Ishan Walpola, student in the Raz lab

Even individuals without any psychological ailments have reported unpleasant, and even traumatizing meditative experiences. Shortly after Hans Burgschmidt, a Canadian “spiritual seeker,” began the practice of mindfulness meditation, he had a strange experience while making his bed. His thoughts seemed to be happening in space, without reference to him. With no warning, his “self” had disappeared. Though such an experience might have been hailed as “enlightenment” by an experienced meditator, Burgschmidt called it “terrifying and alienating.” For the past seven years, he’s been dealing with similar frightening experiences – and he’s not alone. Burgschmidt has been helping others like him cope with similar problems. These kinds of unpleasant reactions may be due to a lack of cultural context in Western meditative practices.

Walpola elaborates, “In the Buddhist tradition and context, there is a historical precedent for the meditative experiences where you lose your sense of self. This isn’t present in the Western mindfulness tradition, which is a stripped-down, secular form. Although meditation is hailed as a cure-all, there are elements of it that should be hailed with caution and with context.”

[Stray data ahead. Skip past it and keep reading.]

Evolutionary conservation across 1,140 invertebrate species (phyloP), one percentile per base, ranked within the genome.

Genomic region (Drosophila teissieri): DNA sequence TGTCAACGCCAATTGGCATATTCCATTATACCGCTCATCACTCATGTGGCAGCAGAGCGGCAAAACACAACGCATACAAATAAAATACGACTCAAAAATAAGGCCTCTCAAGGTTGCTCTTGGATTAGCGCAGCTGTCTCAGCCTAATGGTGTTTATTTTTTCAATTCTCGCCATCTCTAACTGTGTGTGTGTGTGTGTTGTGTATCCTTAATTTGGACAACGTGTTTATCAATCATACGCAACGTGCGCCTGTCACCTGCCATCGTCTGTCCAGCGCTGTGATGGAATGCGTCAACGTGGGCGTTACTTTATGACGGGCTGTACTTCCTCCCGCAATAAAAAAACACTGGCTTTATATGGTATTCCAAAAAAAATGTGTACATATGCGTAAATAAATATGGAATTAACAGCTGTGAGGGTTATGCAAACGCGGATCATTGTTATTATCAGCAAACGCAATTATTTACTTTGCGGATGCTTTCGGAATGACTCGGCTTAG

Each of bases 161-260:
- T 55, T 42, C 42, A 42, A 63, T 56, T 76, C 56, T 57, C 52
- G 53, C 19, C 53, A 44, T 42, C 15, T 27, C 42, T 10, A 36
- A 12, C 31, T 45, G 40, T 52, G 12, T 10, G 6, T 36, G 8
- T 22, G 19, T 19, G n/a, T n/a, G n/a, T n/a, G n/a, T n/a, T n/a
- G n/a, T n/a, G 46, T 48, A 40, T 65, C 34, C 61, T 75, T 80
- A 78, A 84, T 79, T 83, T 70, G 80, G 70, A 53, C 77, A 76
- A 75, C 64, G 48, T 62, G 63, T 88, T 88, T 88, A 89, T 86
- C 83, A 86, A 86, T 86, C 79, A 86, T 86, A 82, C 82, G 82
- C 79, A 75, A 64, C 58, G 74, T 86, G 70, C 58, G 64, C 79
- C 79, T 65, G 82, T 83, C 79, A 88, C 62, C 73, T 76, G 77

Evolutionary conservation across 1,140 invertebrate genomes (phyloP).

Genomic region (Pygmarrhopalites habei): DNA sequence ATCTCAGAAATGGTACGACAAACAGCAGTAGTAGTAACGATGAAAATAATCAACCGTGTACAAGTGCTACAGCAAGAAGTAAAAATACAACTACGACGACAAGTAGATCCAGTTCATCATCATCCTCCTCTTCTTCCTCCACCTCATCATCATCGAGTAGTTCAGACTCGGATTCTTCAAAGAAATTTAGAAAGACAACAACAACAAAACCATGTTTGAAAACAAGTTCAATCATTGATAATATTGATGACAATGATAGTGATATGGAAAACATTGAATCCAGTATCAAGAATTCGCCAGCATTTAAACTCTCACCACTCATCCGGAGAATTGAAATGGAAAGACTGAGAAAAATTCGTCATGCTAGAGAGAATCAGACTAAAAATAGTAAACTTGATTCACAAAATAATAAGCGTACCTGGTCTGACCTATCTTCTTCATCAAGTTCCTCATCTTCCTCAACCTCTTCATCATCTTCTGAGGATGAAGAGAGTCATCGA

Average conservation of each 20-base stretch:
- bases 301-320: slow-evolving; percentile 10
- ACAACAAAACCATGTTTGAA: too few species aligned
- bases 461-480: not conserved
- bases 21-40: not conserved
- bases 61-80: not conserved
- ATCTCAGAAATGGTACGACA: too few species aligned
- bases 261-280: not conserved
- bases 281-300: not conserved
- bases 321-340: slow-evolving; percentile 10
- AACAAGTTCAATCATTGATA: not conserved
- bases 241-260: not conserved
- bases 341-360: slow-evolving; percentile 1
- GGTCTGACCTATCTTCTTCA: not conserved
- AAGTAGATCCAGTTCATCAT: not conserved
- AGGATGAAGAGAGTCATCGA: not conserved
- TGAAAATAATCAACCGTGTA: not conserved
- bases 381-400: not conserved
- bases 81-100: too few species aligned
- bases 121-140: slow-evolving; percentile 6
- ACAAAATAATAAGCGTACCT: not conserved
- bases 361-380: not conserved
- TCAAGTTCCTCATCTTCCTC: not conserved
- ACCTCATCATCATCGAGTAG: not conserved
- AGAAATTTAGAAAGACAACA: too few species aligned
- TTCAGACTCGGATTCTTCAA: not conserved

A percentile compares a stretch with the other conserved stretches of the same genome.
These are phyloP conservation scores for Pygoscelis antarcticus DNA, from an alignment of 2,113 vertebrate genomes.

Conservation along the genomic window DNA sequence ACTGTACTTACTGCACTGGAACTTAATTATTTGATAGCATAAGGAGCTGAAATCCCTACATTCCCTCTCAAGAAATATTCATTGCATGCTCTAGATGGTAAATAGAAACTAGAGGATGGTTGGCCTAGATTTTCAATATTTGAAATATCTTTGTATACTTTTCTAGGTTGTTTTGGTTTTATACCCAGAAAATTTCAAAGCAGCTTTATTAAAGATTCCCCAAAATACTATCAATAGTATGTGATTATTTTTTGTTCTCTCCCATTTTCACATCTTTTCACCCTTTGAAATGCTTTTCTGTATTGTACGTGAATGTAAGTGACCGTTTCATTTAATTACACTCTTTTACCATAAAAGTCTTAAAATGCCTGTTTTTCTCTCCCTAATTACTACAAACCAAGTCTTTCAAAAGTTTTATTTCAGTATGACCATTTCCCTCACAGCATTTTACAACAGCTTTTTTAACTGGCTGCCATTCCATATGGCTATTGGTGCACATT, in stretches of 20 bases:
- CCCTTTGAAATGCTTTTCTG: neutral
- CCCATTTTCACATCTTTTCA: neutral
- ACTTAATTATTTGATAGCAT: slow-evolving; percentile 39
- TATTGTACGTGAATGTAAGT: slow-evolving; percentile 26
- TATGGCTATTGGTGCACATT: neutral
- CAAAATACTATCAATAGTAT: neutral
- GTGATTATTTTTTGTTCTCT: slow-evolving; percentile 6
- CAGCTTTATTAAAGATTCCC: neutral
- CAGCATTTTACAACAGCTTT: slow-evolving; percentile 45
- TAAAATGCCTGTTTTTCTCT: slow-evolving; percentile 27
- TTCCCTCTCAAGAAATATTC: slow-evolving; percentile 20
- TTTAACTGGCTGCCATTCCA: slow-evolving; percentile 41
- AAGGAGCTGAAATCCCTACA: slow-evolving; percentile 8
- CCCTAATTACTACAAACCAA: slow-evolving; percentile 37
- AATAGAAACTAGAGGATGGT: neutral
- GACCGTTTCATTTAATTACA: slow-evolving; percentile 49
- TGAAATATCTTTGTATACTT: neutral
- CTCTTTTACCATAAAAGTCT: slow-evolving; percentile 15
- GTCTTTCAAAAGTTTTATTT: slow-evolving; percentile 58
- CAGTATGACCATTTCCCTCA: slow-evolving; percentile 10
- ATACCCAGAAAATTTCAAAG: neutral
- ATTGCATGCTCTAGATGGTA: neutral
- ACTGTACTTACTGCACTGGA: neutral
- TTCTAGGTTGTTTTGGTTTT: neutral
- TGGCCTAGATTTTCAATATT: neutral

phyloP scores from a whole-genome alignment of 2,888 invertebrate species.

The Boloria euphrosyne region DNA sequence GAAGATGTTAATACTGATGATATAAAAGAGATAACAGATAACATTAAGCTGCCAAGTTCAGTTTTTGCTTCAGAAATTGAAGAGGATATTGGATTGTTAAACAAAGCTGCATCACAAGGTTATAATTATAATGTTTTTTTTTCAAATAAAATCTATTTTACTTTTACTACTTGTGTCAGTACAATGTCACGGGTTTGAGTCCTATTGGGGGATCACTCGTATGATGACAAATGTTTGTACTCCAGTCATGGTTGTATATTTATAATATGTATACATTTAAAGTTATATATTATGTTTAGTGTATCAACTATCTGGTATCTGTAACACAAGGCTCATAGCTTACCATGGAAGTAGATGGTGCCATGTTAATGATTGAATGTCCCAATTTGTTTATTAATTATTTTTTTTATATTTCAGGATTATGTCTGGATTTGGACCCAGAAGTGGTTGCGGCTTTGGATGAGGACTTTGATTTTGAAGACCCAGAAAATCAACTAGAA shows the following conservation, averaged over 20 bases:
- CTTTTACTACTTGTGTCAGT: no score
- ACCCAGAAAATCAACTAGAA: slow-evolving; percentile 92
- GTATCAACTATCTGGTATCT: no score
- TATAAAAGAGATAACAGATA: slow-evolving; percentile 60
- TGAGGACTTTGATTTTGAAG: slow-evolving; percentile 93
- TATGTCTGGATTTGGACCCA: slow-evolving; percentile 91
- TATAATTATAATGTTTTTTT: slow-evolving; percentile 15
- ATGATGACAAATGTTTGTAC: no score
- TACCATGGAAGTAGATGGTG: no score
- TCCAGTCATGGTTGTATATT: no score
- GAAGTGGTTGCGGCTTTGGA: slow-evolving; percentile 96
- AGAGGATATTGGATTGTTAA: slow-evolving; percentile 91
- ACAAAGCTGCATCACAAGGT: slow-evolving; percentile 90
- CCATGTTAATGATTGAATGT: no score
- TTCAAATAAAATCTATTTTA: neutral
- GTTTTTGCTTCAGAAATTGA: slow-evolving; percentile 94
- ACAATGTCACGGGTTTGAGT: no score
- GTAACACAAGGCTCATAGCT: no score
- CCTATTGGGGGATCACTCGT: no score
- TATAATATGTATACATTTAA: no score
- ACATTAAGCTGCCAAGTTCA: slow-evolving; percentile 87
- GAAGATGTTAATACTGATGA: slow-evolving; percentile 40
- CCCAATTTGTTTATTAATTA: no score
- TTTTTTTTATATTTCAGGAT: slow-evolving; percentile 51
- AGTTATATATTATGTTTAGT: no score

The flip side of Burgschmidt’s experience is what most meditators call “enlightenment,” or what the mystics of the world term “the true self” or “nothingness.” Though its scientific explanation remains elusive, meditators describe “enlightenment” as a shift from the self-focused, personal perspective that most people embody to a more grounded, selfless experience of the world. This in turn leads to reduced stress, increased happiness, and higher levels of fulfillment.